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Discussion Starter · #1 ·
Hello,
On my day off today I went into a "off the rack store". Wow what a store, I found a bunch of things at really great prices. One thing I purchased was a pair of Bass Weejuns in burgandy but they are not penny loafers they are a tassel loafer, I have never sseen these before and I liked them a lot. ( for $20.00) I was wondering if anyoe has seen these before and are they Bass weejuns. I will try to post a picture.
 

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I think in order to be "Weejuns" - they need to be penny loafers, technically. I think I saw something like the shoe you describe in Bass outlet.

Still, that's just terminology - you got a decent pair of shoes at a great price.

Pictures would be nice.
 

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^Ya mean to tell me that the tan calf Weejuns I recently picked up, are, in fact, not Weejuns (although Weejuns is stamped on the out-sole and Bass is imprinted on the insole). Damn...foiled again! ;)
 

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...a pair of Bass Weejuns in burgandy but they are not penny loafers they are a tassel loafer, I have never sseen these before and I liked them a lot...
Ah, you young 'uns. Yes, Bass made a tassel loafer that was extremely popular during the late '70s/early-to-mid-'80s, in fact they were a sort of prep calling card, at least where I went to school. I have not seen them much in recent years.

I assume they look like this -- either in black or burgundy? Incidentally if they are of the "kiltie" variety, they are a no-go.



Finally..."Weejun" is just a trade name so Bass can call anything they want weejuns...

tjs
 

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^Ya mean to tell me that the tan calf Weejuns I recently picked up, are, in fact, not Weejuns (although Weejuns is stamped on the out-sole and Bass is imprinted on the insole). Damn...foiled again! ;)
Not that they aren't Weejuns, just that they aren't as relevant to Lisa Birnbach's satirical view of preppiness in the mid-80's. Which is really all that matters, right?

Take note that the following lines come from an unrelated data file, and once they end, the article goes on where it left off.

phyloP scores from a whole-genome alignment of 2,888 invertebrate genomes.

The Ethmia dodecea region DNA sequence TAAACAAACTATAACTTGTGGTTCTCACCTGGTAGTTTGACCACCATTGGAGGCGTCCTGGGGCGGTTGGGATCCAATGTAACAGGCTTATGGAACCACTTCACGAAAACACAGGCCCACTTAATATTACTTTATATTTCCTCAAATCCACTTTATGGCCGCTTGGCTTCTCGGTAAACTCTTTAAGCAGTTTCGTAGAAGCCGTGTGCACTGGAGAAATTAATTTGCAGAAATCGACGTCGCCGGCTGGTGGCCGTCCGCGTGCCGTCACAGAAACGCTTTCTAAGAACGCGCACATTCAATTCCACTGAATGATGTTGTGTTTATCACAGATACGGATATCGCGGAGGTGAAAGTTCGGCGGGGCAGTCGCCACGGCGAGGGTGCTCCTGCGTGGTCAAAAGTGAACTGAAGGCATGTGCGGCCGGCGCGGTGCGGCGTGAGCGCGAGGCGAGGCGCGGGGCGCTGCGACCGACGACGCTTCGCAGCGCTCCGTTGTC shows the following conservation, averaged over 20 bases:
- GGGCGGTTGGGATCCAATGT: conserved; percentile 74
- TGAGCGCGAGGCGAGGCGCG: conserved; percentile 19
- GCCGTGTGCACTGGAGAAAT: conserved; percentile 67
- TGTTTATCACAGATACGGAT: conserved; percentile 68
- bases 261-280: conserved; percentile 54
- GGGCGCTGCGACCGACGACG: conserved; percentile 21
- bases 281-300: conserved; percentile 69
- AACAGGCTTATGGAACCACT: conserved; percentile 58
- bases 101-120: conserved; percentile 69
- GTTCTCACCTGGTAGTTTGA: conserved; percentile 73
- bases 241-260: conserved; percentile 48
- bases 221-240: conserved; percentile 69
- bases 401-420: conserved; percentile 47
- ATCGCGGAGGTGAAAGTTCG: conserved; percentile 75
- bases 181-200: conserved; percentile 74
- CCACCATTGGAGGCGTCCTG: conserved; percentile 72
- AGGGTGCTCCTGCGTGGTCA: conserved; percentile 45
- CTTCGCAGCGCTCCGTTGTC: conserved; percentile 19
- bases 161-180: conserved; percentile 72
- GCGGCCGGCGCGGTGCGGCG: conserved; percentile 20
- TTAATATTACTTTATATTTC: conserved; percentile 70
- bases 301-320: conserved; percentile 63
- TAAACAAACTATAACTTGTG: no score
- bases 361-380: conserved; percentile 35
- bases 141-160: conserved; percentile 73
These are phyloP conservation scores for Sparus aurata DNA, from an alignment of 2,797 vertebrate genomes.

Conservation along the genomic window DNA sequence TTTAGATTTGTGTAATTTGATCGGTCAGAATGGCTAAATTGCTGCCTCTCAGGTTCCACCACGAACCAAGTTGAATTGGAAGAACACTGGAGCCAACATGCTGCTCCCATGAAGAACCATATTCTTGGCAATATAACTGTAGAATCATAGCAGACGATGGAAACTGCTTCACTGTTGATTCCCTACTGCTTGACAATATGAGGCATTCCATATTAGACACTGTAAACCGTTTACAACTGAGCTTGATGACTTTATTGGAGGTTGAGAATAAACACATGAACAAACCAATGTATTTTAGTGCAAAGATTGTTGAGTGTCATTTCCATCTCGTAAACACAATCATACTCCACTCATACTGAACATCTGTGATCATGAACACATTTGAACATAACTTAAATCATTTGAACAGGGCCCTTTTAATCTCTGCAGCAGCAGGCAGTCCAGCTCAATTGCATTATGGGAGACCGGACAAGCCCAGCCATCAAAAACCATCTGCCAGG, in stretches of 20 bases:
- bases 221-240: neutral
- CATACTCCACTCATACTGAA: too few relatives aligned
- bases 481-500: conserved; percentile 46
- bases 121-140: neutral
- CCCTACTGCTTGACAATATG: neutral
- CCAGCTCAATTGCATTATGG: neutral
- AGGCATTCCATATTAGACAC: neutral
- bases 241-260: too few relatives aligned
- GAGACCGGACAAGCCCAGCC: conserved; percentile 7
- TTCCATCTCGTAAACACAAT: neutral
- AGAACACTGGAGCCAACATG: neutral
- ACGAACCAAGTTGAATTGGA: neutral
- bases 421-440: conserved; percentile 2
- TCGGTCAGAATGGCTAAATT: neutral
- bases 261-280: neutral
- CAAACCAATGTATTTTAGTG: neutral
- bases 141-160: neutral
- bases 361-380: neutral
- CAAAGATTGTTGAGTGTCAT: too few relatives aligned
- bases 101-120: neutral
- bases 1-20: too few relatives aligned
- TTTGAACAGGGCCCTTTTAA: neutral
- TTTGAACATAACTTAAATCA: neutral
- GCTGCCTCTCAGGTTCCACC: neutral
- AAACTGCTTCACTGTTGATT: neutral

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Bass made a tassel loafer that was extremely popular during the late '70s/early-to-mid-'80s, in fact they were a sort of prep calling card, at least where I went to school. I have not seen them much in recent years.



tjs
I dated a woman who wore a pair of these. It was during the early to mid-1980s and she was indeed a bit prep-ish. I think of her whenever I see this particular shoe.
 

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I think of tassled loafers as being more appropriate for women: cute in a way that doesn't jibe with my idea of grown-up masculinity. I wonder where the heck those tassles came from. Celtic traditional wear? Those guys are certainly tough. But the shoe, hmmm, dunno.
 

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I think of tassled loafers as being more appropriate for women: cute in a way that doesn't jibe with my idea of grown-up masculinity. I wonder where the heck those tassles came from. Celtic traditional wear? Those guys are certainly tough. But the shoe, hmmm, dunno.
Tassels used to be a functional part of tying system on a boat shoe. Alden managed to make them purely decorative, non functional part of a dress shoe.
 

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Discussion Starter · #11 ·
This is it but in burgandy. Thanks for the info. I should of looked at the "OPHB".

Ah, you young 'uns. Yes, Bass made a tassel loafer that was extremely popular during the late '70s/early-to-mid-'80s, in fact they were a sort of prep calling card, at least where I went to school. I have not seen them much in recent years.

I assume they look like this -- either in black or burgundy? Incidentally if they are of the "kiltie" variety, they are a no-go.



Finally..."Weejun" is just a trade name so Bass can call anything they want weejuns...

tjs
 
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